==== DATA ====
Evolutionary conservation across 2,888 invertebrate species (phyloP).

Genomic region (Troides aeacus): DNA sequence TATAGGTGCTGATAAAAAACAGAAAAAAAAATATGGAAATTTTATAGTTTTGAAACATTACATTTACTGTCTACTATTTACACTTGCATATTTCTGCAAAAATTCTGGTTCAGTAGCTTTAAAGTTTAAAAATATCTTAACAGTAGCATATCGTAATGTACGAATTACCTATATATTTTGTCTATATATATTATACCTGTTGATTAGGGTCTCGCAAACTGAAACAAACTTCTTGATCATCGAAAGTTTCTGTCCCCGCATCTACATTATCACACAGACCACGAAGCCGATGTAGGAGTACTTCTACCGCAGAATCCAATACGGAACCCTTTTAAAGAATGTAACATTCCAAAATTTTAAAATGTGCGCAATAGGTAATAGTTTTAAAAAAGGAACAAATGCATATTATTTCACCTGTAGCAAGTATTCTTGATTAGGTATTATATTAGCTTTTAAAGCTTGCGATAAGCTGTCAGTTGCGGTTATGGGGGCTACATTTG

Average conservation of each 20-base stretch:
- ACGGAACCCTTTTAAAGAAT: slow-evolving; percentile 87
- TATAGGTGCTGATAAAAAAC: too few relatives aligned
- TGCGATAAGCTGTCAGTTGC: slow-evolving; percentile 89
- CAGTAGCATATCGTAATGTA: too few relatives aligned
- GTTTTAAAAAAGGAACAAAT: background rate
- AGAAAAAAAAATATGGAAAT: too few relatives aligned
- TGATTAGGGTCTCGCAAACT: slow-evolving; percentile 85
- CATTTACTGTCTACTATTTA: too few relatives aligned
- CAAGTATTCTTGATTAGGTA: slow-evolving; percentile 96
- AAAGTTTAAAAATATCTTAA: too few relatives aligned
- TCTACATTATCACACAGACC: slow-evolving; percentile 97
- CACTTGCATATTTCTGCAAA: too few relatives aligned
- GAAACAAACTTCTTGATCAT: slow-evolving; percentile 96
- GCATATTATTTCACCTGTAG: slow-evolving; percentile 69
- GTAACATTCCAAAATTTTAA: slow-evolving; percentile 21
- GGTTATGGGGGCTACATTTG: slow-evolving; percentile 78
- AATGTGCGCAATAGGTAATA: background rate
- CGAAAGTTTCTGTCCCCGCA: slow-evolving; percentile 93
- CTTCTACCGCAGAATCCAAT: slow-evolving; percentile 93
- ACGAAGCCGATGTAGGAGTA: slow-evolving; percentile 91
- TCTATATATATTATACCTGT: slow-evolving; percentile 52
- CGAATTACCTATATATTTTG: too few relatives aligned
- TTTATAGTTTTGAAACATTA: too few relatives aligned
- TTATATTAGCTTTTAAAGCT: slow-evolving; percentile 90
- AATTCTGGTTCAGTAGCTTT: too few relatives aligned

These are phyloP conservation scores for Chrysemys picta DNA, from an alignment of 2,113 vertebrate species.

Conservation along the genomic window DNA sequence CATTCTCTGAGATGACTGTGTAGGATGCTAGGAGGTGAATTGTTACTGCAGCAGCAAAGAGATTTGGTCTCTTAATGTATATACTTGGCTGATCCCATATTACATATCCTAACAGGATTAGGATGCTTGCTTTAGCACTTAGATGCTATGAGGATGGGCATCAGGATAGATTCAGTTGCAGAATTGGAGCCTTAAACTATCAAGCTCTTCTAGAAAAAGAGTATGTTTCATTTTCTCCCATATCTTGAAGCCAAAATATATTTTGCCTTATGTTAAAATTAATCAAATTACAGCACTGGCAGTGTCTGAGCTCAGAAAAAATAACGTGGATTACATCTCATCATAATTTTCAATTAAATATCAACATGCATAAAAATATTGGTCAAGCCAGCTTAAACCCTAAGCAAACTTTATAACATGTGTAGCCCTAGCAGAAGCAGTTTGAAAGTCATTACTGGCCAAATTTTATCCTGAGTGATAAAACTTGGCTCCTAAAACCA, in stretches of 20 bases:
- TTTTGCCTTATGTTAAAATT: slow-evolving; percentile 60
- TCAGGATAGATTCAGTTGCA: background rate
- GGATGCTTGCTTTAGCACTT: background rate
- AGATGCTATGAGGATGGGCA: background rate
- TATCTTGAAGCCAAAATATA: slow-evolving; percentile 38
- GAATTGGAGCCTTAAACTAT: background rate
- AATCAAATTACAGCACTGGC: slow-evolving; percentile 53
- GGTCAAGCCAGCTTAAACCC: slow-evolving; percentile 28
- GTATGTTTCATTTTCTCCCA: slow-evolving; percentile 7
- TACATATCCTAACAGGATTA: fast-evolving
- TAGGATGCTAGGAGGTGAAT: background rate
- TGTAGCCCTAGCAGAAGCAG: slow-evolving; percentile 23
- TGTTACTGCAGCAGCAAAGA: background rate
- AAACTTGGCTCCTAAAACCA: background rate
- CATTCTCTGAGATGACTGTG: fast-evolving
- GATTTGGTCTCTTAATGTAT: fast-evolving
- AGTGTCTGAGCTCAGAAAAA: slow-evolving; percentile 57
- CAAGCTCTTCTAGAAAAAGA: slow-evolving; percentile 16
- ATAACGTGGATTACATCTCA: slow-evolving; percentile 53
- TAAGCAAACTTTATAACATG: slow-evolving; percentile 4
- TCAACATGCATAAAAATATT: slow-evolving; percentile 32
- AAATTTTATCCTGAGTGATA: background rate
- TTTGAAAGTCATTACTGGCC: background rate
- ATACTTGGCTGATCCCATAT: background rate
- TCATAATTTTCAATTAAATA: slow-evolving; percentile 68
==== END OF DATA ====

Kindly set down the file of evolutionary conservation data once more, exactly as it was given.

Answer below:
Evolutionary conservation across 2,888 invertebrate species (phyloP).

Genomic region (Troides aeacus): DNA sequence TATAGGTGCTGATAAAAAACAGAAAAAAAAATATGGAAATTTTATAGTTTTGAAACATTACATTTACTGTCTACTATTTACACTTGCATATTTCTGCAAAAATTCTGGTTCAGTAGCTTTAAAGTTTAAAAATATCTTAACAGTAGCATATCGTAATGTACGAATTACCTATATATTTTGTCTATATATATTATACCTGTTGATTAGGGTCTCGCAAACTGAAACAAACTTCTTGATCATCGAAAGTTTCTGTCCCCGCATCTACATTATCACACAGACCACGAAGCCGATGTAGGAGTACTTCTACCGCAGAATCCAATACGGAACCCTTTTAAAGAATGTAACATTCCAAAATTTTAAAATGTGCGCAATAGGTAATAGTTTTAAAAAAGGAACAAATGCATATTATTTCACCTGTAGCAAGTATTCTTGATTAGGTATTATATTAGCTTTTAAAGCTTGCGATAAGCTGTCAGTTGCGGTTATGGGGGCTACATTTG

Average conservation of each 20-base stretch:
- ACGGAACCCTTTTAAAGAAT: slow-evolving; percentile 87
- TATAGGTGCTGATAAAAAAC: too few relatives aligned
- TGCGATAAGCTGTCAGTTGC: slow-evolving; percentile 89
- CAGTAGCATATCGTAATGTA: too few relatives aligned
- GTTTTAAAAAAGGAACAAAT: background rate
- AGAAAAAAAAATATGGAAAT: too few relatives aligned
- TGATTAGGGTCTCGCAAACT: slow-evolving; percentile 85
- CATTTACTGTCTACTATTTA: too few relatives aligned
- CAAGTATTCTTGATTAGGTA: slow-evolving; percentile 96
- AAAGTTTAAAAATATCTTAA: too few relatives aligned
- TCTACATTATCACACAGACC: slow-evolving; percentile 97
- CACTTGCATATTTCTGCAAA: too few relatives aligned
- GAAACAAACTTCTTGATCAT: slow-evolving; percentile 96
- GCATATTATTTCACCTGTAG: slow-evolving; percentile 69
- GTAACATTCCAAAATTTTAA: slow-evolving; percentile 21
- GGTTATGGGGGCTACATTTG: slow-evolving; percentile 78
- AATGTGCGCAATAGGTAATA: background rate
- CGAAAGTTTCTGTCCCCGCA: slow-evolving; percentile 93
- CTTCTACCGCAGAATCCAAT: slow-evolving; percentile 93
- ACGAAGCCGATGTAGGAGTA: slow-evolving; percentile 91
- TCTATATATATTATACCTGT: slow-evolving; percentile 52
- CGAATTACCTATATATTTTG: too few relatives aligned
- TTTATAGTTTTGAAACATTA: too few relatives aligned
- TTATATTAGCTTTTAAAGCT: slow-evolving; percentile 90
- AATTCTGGTTCAGTAGCTTT: too few relatives aligned

These are phyloP conservation scores for Chrysemys picta DNA, from an alignment of 2,113 vertebrate species.

Conservation along the genomic window DNA sequence CATTCTCTGAGATGACTGTGTAGGATGCTAGGAGGTGAATTGTTACTGCAGCAGCAAAGAGATTTGGTCTCTTAATGTATATACTTGGCTGATCCCATATTACATATCCTAACAGGATTAGGATGCTTGCTTTAGCACTTAGATGCTATGAGGATGGGCATCAGGATAGATTCAGTTGCAGAATTGGAGCCTTAAACTATCAAGCTCTTCTAGAAAAAGAGTATGTTTCATTTTCTCCCATATCTTGAAGCCAAAATATATTTTGCCTTATGTTAAAATTAATCAAATTACAGCACTGGCAGTGTCTGAGCTCAGAAAAAATAACGTGGATTACATCTCATCATAATTTTCAATTAAATATCAACATGCATAAAAATATTGGTCAAGCCAGCTTAAACCCTAAGCAAACTTTATAACATGTGTAGCCCTAGCAGAAGCAGTTTGAAAGTCATTACTGGCCAAATTTTATCCTGAGTGATAAAACTTGGCTCCTAAAACCA, in stretches of 20 bases:
- TTTTGCCTTATGTTAAAATT: slow-evolving; percentile 60
- TCAGGATAGATTCAGTTGCA: background rate
- GGATGCTTGCTTTAGCACTT: background rate
- AGATGCTATGAGGATGGGCA: background rate
- TATCTTGAAGCCAAAATATA: slow-evolving; percentile 38
- GAATTGGAGCCTTAAACTAT: background rate
- AATCAAATTACAGCACTGGC: slow-evolving; percentile 53
- GGTCAAGCCAGCTTAAACCC: slow-evolving; percentile 28
- GTATGTTTCATTTTCTCCCA: slow-evolving; percentile 7
- TACATATCCTAACAGGATTA: fast-evolving
- TAGGATGCTAGGAGGTGAAT: background rate
- TGTAGCCCTAGCAGAAGCAG: slow-evolving; percentile 23
- TGTTACTGCAGCAGCAAAGA: background rate
- AAACTTGGCTCCTAAAACCA: background rate
- CATTCTCTGAGATGACTGTG: fast-evolving
- GATTTGGTCTCTTAATGTAT: fast-evolving
- AGTGTCTGAGCTCAGAAAAA: slow-evolving; percentile 57
- CAAGCTCTTCTAGAAAAAGA: slow-evolving; percentile 16
- ATAACGTGGATTACATCTCA: slow-evolving; percentile 53
- TAAGCAAACTTTATAACATG: slow-evolving; percentile 4
- TCAACATGCATAAAAATATT: slow-evolving; percentile 32
- AAATTTTATCCTGAGTGATA: background rate
- TTTGAAAGTCATTACTGGCC: background rate
- ATACTTGGCTGATCCCATAT: background rate
- TCATAATTTTCAATTAAATA: slow-evolving; percentile 68